Medicine, Issue 80, Urinary Bladder, Animals, Genetically Modified, Cancer Vaccines, Immunotherapy, Animal Experimentation, Models, Neoplasms Bladder Cancer, C57BL/6 Mouse, MUC1, Immunotherapy, Preclinical Model
50868
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Analysis of Nephron Composition and Function in the Adult Zebrafish Kidney
Authors: Kristen K. McCampbell, Kristin N. Springer, Rebecca A. Wingert.
Institutions: University of Notre Dame.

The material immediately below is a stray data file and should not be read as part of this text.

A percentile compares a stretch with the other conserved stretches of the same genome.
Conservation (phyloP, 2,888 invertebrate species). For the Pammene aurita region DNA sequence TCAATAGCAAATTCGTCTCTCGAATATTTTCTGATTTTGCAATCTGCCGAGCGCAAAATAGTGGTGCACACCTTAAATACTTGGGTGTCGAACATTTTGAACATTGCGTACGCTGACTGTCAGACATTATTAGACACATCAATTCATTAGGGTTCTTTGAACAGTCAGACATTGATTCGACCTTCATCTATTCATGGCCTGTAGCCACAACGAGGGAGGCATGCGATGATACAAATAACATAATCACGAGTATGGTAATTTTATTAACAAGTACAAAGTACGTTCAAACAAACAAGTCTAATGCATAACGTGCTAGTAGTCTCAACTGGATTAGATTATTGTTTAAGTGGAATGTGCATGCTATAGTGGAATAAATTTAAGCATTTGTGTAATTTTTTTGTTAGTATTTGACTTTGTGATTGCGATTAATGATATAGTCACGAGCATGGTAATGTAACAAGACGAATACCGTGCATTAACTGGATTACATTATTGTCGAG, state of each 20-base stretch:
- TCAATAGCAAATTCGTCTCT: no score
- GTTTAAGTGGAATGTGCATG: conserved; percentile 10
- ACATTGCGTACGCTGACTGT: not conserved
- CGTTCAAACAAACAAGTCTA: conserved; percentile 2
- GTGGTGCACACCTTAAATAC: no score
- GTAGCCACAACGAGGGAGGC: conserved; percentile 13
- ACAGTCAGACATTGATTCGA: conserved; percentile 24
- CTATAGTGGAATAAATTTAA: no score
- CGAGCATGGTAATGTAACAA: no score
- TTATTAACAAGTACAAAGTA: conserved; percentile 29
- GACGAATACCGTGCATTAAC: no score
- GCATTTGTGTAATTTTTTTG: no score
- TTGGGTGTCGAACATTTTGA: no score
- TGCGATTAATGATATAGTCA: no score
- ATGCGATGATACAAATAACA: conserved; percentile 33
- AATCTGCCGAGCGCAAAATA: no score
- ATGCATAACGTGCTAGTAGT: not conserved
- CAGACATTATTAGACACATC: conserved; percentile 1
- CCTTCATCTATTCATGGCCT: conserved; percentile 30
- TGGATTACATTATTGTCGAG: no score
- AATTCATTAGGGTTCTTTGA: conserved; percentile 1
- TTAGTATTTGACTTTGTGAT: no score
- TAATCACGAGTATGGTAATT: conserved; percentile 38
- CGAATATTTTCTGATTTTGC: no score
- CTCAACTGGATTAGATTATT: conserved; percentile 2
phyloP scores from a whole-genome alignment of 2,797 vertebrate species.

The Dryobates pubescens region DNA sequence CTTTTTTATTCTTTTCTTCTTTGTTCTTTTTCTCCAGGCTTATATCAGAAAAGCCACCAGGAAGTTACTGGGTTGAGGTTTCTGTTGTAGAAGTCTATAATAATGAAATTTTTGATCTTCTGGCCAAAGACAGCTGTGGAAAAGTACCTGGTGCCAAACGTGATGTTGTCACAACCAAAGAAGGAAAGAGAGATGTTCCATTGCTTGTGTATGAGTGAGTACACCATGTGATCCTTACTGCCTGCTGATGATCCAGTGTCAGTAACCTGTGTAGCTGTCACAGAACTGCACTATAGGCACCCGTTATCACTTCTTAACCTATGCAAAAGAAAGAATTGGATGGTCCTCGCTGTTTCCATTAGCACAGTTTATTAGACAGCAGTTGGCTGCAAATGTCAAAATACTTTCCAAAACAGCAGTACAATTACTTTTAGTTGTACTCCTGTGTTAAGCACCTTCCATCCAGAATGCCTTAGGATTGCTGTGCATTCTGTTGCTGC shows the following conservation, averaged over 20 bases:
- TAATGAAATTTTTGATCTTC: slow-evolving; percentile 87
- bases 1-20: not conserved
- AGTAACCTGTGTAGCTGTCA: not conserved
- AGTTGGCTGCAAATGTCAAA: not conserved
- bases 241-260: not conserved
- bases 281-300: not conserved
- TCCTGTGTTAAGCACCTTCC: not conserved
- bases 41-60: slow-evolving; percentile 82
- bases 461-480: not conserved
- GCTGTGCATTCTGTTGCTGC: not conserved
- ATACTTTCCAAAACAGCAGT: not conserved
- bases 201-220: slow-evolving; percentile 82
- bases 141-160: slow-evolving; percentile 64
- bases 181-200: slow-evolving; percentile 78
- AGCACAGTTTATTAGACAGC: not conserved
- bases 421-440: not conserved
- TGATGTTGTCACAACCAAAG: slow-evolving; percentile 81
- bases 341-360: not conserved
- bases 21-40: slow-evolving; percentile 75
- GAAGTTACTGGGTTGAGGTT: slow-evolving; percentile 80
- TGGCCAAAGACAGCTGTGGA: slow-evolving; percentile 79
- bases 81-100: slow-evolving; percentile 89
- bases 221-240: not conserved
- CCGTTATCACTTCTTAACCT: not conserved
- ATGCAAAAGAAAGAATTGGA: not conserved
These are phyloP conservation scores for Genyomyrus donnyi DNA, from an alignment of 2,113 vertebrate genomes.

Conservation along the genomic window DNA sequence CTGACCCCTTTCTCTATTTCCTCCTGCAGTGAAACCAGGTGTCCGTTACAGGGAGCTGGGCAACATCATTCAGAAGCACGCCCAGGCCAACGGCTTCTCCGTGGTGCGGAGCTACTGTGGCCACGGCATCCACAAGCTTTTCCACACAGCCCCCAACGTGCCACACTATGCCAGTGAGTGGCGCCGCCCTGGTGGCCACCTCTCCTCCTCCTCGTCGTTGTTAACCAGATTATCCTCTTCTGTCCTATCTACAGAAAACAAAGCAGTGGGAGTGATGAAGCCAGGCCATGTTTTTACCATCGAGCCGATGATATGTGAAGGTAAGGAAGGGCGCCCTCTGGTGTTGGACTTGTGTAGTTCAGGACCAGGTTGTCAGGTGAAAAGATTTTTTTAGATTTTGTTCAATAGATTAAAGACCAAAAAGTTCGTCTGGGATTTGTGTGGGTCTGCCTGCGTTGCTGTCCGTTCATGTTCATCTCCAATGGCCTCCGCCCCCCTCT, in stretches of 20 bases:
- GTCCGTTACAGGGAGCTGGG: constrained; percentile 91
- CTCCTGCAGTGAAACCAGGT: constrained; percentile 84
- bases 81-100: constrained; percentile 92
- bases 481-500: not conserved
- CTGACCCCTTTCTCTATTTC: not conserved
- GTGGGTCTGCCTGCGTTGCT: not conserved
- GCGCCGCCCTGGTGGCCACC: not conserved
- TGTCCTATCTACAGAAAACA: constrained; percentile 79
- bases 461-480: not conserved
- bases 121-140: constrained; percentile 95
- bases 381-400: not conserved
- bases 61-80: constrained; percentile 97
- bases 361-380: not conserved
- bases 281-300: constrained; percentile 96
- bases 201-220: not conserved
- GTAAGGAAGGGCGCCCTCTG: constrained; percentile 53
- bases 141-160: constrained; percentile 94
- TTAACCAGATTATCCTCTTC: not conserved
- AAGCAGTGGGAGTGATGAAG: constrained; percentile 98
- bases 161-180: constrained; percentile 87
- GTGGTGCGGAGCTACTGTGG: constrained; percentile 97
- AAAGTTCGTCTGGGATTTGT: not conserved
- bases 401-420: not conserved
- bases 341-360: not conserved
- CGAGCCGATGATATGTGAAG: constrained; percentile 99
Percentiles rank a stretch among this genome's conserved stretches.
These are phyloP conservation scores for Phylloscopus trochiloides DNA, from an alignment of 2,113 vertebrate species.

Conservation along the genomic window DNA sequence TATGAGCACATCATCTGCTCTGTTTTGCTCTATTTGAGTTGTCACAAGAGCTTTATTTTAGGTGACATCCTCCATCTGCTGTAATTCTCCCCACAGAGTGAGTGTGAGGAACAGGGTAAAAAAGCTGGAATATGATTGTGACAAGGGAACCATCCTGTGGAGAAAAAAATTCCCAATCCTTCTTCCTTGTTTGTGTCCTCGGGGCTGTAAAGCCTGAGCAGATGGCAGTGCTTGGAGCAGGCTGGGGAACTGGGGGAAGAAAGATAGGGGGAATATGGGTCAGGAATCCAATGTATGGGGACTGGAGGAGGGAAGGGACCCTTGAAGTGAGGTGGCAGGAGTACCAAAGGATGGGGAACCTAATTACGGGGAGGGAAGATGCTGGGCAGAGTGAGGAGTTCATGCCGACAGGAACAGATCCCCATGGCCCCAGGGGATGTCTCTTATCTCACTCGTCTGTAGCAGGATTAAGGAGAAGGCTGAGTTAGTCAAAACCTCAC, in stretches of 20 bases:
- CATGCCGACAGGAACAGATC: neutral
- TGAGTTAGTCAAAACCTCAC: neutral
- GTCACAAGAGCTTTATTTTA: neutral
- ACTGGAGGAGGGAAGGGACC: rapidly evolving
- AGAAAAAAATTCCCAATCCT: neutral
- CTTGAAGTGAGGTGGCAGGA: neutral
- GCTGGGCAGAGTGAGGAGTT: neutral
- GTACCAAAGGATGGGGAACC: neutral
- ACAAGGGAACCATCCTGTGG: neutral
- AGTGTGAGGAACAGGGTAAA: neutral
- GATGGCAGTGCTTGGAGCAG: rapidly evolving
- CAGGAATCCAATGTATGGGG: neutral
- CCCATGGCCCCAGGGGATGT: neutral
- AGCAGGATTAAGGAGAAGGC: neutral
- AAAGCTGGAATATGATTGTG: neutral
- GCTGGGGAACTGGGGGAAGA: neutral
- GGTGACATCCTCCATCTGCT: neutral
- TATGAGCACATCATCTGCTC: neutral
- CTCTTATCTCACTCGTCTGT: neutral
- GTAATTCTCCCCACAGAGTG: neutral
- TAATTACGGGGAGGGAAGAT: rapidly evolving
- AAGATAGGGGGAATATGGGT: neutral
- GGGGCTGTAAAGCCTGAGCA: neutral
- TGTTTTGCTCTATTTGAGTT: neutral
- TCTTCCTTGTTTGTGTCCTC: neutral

The zebrafish model has emerged as a relevant system to study kidney development, regeneration and disease. Both the embryonic and adult zebrafish kidneys are composed of functional units known as nephrons, which are highly conserved with other vertebrates, including mammals. Research in zebrafish has recently demonstrated that two distinctive phenomena transpire after adult nephrons incur damage: first, there is robust regeneration within existing nephrons that replaces the destroyed tubule epithelial cells; second, entirely new nephrons are produced from renal progenitors in a process known as neonephrogenesis. In contrast, humans and other mammals seem to have only a limited ability for nephron epithelial regeneration. To date, the mechanisms responsible for these kidney regeneration phenomena remain poorly understood. Since adult zebrafish kidneys undergo both nephron epithelial regeneration and neonephrogenesis, they provide an outstanding experimental paradigm to study these events. Further, there is a wide range of genetic and pharmacological tools available in the zebrafish model that can be used to delineate the cellular and molecular mechanisms that regulate renal regeneration. One essential aspect of such research is the evaluation of nephron structure and function. This protocol describes a set of labeling techniques that can be used to gauge renal composition and test nephron functionality in the adult zebrafish kidney. Thus, these methods are widely applicable to the future phenotypic characterization of adult zebrafish kidney injury paradigms, which include but are not limited to, nephrotoxicant exposure regimes or genetic methods of targeted cell death such as the nitroreductase mediated cell ablation technique. Further, these methods could be used to study genetic perturbations in adult kidney formation and could also be applied to assess renal status during chronic disease modeling.